Sporting Goods, Sports Clubs, Entertainment and Travel
Since last March, the golf shop in the Nihonbashi Mitsukoshi
department store's main store has been averaging sales of over 10
million yen a month with its high-end golf clubs, which are worth
1-2.5 million per set; the store established a monthly high in sales
of 23 million yen in July of last year, amidst the depths of the
"gloom and doom" in Japan's economy and financial markets. The
shop's main clients are people in their late 50s or older.
At the "Big Echo" karaoke club in Yurakucho, a group of 20-30
people gather every Wednesday. They are all in their 60s-70s and
come from as far away as Chiba, Ibaraki and Shizuoka prefectures.
If each orders a drink, they get the room for free. The regulars
are all members of JR East's "Japangu Club." To join the club,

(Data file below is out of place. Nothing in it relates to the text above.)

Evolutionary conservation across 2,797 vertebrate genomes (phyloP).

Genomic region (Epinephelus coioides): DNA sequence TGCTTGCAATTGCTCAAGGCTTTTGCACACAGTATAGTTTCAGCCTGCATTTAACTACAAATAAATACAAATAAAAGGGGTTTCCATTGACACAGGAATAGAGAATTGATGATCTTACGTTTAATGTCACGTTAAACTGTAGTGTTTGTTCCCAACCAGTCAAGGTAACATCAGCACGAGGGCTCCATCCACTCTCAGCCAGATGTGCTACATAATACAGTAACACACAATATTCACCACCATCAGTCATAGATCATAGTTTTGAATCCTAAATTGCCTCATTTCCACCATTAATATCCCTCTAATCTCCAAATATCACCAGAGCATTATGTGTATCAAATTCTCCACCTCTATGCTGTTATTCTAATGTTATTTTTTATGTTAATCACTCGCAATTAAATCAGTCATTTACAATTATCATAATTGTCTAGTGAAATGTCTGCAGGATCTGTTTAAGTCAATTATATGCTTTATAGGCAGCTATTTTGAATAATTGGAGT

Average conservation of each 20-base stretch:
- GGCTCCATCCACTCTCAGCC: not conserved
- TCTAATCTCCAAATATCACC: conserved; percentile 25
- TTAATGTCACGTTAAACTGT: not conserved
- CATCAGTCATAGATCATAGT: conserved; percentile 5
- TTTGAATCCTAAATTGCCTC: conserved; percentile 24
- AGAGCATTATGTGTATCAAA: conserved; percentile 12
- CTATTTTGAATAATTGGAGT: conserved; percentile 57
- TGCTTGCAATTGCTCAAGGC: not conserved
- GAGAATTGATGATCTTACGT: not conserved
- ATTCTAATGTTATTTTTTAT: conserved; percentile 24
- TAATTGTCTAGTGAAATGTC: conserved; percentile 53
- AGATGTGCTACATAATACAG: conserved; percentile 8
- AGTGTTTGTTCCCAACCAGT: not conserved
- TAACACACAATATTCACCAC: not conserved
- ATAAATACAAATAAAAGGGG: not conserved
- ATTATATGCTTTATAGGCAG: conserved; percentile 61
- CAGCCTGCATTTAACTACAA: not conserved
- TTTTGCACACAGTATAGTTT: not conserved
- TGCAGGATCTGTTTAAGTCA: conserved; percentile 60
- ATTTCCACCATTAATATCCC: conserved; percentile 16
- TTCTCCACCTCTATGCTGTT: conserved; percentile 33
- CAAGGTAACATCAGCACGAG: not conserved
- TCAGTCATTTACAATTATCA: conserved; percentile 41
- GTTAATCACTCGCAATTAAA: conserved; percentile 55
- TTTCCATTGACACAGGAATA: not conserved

men have to be 65 or older, women 60 or older. It started as a
program offering discount tickets to those that travel by train,
but JR East has recently been focusing on leveraging these
"special interest" clubs. "Seniors are interested in developing
new friends in their same age group who have the same interests, as
it gives them an excuse to be out and about," says a JR East
official. During the March 2003 fiscal year, JR East Japangu
Club members used an average of 10.5 discount train tickets per
club member, producing 27 billion yen in revenues for the company.
Package tours for club members gained another 1.7 billion yen. The
company plans to increase the number of club members from the current
770,000 to 1 million by 2005 and increase the number of special
interest groups from 50 last year to over 100 this year.

This trend has also caught the attention of Kinki Nippon Tourist,